PARIS (The Blaze/AP) -- On Monday -- "World Day Against Cyber Censorship" -- Reporters Without Borders has released a new list of "Enemies of the Internet" and said that movements like Arab Spring are changing the face of freedom.
Reporters Without Borders states that World Day Against Cyber Censorship is to "rally everyone in support of a single Internet without restrictions and accessible to all." It states that "netizens" are being censored and targeted more than ever with "120 of them are currently detained for expressing their views freely online."
In its annual Enemies of the Internet report, "enemies" are classified as countries that severely curtail freedom of expression on and access to the Web. It also draws up a list of states "under surveillance."
The group added Bahrain to its enemies list, citing a news blackout and harassment of bloggers in an attempt to quell a yearlong Shiite-led rebellion against the Sunni monarchy.
The country had previously been under surveillance.
"Bahrain offers a perfect example of successful crackdowns, with an information blackout achieved through an impressive arsenal of repressive measures: exclusion of the foreign media, harassment of human rights defenders, arrests of bloggers and netizens (one of whom died behind bars), prosecutions and defamation campaigns against free expression activists, disruption of communications," the Paris-based group's report said.
But the Arab Spring -- the name given to a cascade of revolts across the Arab world -- has also led to the opening up of some regimes.
Libya, where the repressive rule of Moammar Gadhafi was thrown off in a violent revolt, was removed from the list of countries under surveillance.
"In Libya, many challenges remain but the overthrow of the Gadhafi regime has ended an era of censorship," the report said.
India and Kazakhstan were added to the list of under surveillance, and the group says a few "countries to watch" are Azerbaijan, Morocco, Tajikistan and Pakistan.
The group said that the Arab Spring had also highlighted the importance of the Internet -- and therefore the importance of protecting access to and expression on it.
"The Internet and social networks have been conclusively established as tools for protest, campaigning and circulating information, and as vehicles for freedom," the group said. "More than ever before, online freedom of expression is now a major foreign and domestic policy issue."
The enemies list contains countries that are well known for blocking Internet content, like China, Myanmar and North Korea:
Iran and China, in particular, reinforced their technical capacity in 2011 and China stepped up pressure on privately-owned Internet companies in order to secure their collaboration.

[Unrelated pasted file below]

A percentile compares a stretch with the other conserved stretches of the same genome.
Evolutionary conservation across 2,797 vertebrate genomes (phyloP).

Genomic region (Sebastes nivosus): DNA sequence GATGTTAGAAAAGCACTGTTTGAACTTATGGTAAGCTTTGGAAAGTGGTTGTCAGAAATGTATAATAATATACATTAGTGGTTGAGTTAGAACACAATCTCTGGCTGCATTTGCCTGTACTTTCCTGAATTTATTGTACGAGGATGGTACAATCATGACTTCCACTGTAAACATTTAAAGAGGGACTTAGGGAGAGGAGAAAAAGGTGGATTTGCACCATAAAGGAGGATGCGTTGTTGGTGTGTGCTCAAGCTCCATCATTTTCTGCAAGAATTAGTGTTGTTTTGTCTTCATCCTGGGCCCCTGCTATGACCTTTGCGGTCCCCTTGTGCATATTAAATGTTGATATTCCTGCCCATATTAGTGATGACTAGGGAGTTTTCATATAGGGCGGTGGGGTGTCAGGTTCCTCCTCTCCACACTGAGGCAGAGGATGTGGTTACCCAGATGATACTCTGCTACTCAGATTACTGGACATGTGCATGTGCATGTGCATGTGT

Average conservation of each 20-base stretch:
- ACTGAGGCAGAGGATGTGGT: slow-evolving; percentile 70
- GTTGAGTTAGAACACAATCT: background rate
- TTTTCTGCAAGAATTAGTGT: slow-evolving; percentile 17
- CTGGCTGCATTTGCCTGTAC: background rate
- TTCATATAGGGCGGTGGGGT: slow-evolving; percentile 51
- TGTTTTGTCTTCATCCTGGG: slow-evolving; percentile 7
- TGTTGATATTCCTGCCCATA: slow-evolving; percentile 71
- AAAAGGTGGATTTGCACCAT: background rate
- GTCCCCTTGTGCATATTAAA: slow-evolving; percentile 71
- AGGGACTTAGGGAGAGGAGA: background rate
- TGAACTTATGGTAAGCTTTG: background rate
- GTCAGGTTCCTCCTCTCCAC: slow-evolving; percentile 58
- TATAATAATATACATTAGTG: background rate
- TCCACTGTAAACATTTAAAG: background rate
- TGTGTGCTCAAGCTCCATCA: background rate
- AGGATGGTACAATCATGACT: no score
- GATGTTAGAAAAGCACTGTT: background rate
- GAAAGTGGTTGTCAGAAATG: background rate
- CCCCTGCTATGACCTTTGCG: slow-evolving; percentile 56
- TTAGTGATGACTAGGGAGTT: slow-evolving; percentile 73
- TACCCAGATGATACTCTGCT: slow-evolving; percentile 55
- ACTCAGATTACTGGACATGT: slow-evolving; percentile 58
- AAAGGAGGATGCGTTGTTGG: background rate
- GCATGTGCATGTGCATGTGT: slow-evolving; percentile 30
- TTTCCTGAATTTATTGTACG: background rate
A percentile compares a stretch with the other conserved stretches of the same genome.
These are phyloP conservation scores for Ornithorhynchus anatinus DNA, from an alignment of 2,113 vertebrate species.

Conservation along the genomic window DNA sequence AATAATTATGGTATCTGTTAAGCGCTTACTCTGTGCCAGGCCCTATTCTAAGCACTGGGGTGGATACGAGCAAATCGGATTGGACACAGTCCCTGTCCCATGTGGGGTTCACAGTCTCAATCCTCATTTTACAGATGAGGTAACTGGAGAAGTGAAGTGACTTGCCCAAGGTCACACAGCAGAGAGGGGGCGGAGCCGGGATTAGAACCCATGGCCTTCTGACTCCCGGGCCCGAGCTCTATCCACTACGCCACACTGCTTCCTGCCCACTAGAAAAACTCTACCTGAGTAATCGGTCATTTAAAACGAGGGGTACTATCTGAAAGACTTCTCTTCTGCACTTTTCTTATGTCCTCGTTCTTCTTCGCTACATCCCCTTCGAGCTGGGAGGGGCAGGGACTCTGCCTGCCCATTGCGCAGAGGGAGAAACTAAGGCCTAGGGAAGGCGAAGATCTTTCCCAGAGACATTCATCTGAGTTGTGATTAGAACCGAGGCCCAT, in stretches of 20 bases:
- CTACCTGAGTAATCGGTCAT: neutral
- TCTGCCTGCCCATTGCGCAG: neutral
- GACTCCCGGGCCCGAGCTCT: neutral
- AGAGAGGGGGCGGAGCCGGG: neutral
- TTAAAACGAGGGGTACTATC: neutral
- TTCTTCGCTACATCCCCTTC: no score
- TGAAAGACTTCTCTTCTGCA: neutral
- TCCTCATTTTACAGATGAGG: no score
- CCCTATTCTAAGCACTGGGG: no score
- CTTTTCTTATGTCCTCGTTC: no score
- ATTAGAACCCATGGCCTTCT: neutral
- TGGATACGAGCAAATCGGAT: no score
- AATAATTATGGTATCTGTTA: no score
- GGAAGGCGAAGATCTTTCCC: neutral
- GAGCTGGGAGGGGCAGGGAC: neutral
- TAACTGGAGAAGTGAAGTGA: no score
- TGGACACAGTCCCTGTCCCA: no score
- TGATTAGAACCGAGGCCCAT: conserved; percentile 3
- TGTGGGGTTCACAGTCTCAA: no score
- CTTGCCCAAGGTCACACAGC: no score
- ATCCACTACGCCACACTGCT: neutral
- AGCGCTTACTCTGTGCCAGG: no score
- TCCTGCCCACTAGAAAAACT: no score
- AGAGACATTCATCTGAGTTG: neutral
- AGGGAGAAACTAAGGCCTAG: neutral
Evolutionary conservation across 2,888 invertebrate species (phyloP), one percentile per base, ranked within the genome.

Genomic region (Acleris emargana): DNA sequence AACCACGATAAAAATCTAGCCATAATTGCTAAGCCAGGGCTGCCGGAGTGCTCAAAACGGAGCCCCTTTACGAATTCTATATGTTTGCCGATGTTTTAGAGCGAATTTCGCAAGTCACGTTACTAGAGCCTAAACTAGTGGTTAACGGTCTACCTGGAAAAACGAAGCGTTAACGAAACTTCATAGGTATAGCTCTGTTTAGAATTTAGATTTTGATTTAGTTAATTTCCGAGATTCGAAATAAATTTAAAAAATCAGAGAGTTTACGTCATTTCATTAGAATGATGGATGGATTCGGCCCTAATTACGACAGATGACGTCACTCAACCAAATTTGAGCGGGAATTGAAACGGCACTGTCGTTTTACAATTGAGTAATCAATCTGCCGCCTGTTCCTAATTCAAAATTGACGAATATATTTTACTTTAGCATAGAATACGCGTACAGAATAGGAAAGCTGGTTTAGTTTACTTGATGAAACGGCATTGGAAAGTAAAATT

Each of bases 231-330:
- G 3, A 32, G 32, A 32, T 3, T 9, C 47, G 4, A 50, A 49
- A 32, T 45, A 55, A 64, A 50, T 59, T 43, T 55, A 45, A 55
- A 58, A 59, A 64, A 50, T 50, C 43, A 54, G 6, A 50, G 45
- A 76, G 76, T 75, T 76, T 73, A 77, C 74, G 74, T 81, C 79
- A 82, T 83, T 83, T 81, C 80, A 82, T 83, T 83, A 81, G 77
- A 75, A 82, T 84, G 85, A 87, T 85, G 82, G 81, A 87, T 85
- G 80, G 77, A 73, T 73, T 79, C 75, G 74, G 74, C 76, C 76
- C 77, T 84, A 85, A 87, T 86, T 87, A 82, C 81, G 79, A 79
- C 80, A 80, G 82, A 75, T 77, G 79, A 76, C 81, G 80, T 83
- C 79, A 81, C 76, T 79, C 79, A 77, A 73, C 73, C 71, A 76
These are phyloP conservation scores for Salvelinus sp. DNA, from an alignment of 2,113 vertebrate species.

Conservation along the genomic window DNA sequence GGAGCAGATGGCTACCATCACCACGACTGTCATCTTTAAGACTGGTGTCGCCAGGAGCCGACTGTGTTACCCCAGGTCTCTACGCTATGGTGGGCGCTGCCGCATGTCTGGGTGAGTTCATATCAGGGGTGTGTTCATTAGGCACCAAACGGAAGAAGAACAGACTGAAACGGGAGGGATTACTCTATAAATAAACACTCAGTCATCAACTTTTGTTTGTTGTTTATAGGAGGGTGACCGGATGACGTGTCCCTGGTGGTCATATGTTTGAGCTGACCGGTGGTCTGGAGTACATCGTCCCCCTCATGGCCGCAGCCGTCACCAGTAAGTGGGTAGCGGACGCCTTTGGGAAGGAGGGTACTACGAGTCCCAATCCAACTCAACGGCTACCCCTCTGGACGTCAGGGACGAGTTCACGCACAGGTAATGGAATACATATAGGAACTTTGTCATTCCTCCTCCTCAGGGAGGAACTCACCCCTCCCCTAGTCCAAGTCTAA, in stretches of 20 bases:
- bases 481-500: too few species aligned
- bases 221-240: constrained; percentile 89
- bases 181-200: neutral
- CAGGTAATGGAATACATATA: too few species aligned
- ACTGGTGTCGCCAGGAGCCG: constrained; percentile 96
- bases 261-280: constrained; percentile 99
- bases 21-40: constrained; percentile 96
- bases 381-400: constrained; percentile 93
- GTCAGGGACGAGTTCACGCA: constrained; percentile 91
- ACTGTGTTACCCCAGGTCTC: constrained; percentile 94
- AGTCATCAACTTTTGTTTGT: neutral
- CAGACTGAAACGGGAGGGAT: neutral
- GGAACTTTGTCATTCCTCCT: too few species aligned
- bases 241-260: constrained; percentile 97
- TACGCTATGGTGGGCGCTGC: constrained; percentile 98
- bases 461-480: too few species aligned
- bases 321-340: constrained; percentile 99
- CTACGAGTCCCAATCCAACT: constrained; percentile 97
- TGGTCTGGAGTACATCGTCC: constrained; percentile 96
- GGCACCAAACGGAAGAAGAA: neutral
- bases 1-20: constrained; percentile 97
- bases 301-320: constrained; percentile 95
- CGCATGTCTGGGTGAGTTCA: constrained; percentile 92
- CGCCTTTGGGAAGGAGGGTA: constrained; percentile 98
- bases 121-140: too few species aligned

Iran has announced the launch of a national Internet. Iran and Vietnam have both launched a new wave of arrests, while the bloody crackdown on protests in Syria is hitting netizens hard and is enabling the regime to perfect its mastery of online surveillance with Iran’s help. Turkmenistan has fought its first battle in the war over Information 2.0 while North Korea, which is developing its online presence for propaganda purposes, is confronted with an increase in smuggling of banned communications equipment across the Chinese border. In Cuba, bloggers supportive of the government and those critical of the regime argue online.
The list of those under surveillance contains some surprises like Australia and France.
Reporters Without Borders criticized Australia for persuading Internet service providers to create a national content-filtering system, which blocks access to child pornography sites and others deemed inappropriate. The group is concerned that the government is still also pursuing a system of mandatory content-filtering whose criteria are "very broad."
France landed on the surveillance list last year for a series of criminal indictments of journalists for stories they wrote. It remains on the list this year because of a law that could punish people who repeatedly illegally download content by cutting off their Internet access.
Reporters Without Borders goes on to note that those in democratic countries are not spotless when it comes to Internet freedom either, stating "free flow of news and information online often loses out to internal security, the war on terrorism and cyber crime, and even the protection of intellectual property." In the United States, the groups cites treatment of those allegedly involved in Wikileaks, which is advocating against online censorship.
The report also points out the backlash of netizens over the proposed bills in U.S. Congress that would protect intellectual property online -- the Stop Online Piracy Act (SOPA) and Protect Intellectual Property Act (PIPA) -- and the European Anti-Counterfeiting Trade Agreement (ACTA). Opponents of this proposed legislation have said it would lead to unprecedented censorship on the Web.